I gave the players a few minutes to prepare the ritual site before Saph began: they knew that Kaax is a nature deity, so Nubbins cast Animal Friendship to attract some woodland critters to help out, and Gerard carved a symbol of Oghma (Kaax’s parent god) on a piece of wood.

I like to reward this kind of innovative preparation by letting the players know that they have made things easier for themselves, so I made sure to describe how these efforts slowed and distracted their enemies in the combat that followed.

The combat was a bit of an experiment—I threw several waves of progressively harder beasties at the players as the ritual progressed: four giant wolf spiders, two giant wasps, and one dire wolf. The idea was that the PCs would have to hold the monsters off for a few rounds while Saph finished the ritual, keeping them from breaking her concentration.

I was originally planning to introduce one wave of enemies per round, but quickly spotted that this would have made the fight trivial because of action economy. Instead, I added each new wave into the initiative order whenever the previous wave was close to defeat. I didn’t have any of the enemies actually roll initiative—I just assigned them a number that put them into combat whenever I needed them. I don’t usually do this, but when you’re sending enemies in waves, or adding reinforcements, sometimes having them enter the battle at narratively—or tactically—satisfying moments makes for a better fight.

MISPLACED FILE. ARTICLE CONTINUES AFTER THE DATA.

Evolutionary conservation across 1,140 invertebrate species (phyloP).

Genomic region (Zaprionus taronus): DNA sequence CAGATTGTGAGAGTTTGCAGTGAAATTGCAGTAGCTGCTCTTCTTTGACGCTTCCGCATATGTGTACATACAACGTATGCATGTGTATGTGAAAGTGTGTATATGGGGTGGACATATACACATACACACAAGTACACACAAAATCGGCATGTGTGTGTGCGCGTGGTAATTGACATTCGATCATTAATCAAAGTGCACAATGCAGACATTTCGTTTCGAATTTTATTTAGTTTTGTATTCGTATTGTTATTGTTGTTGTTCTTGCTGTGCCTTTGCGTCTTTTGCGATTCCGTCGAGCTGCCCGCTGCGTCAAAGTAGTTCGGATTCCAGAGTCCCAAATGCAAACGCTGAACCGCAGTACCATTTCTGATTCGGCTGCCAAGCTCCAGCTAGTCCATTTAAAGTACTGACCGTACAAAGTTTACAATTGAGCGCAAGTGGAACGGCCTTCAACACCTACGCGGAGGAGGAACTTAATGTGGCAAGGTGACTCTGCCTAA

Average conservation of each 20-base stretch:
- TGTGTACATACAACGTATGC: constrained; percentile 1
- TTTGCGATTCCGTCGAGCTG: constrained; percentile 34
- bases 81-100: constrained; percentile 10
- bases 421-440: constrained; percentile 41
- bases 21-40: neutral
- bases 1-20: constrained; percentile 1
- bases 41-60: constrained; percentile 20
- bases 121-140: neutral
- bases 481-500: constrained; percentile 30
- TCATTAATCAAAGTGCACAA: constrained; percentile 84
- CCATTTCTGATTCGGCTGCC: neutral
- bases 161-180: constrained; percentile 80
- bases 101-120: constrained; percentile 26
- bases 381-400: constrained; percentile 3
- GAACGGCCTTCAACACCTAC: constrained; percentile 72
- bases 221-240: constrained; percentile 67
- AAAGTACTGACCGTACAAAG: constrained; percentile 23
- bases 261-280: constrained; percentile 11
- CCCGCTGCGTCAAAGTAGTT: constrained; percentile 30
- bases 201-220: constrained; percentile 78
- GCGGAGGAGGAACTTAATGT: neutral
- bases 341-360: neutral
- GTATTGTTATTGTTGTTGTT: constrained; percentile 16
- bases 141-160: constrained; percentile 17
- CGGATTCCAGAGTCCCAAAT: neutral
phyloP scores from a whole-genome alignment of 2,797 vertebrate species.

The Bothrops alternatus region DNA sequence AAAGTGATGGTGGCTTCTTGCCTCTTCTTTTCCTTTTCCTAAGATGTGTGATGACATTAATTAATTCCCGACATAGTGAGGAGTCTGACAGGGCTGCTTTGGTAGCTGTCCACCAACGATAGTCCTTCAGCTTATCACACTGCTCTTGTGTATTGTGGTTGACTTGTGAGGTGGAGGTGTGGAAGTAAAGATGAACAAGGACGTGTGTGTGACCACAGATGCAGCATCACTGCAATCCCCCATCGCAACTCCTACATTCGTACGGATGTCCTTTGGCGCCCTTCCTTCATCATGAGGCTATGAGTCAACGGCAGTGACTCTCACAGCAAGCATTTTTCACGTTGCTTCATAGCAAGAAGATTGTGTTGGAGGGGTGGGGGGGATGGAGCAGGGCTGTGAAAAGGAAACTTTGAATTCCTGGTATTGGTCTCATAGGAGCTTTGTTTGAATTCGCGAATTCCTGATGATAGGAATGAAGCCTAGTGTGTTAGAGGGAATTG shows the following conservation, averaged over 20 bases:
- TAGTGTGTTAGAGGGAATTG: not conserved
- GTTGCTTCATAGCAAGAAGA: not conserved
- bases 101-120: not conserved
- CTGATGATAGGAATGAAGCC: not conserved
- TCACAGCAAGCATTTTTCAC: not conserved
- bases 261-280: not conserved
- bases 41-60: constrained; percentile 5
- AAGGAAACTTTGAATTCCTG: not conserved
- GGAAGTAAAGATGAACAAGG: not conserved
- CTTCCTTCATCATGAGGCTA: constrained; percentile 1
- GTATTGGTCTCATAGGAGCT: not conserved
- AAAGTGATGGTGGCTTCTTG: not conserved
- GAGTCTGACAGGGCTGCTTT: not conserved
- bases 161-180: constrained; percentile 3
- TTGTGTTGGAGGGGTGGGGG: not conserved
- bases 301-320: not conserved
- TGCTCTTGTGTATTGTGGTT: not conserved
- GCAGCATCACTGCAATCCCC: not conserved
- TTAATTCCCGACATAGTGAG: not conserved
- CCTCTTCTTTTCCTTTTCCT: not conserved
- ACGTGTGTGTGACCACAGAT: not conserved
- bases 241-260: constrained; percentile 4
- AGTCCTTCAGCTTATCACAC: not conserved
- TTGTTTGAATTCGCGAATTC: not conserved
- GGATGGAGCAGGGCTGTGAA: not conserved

Even if you stick strictly to the rules and roll initiative for all your monsters, bear in mind that they can still delay on their turn and choose to enter combat later—so in theory, you could do something similar using the rules as written.

But I would argue that you shouldn’t be afraid to bend the rules sometimes—so long as you aren’t approaching combat with a DM vs. Players mentality, and your focus is on making the fight more interesting, satisfying, and fun.

One of my favourite tweaks to use near the end of a battle is to reduce a monster’s total HP by 1 or 2 points on a good attack if the difference would kill them. If they’re that low on health, it’s likely the players are already winning, so this is a neat way to make PCs feel powerful and reduce combat busywork without actually making the fight appreciably easier.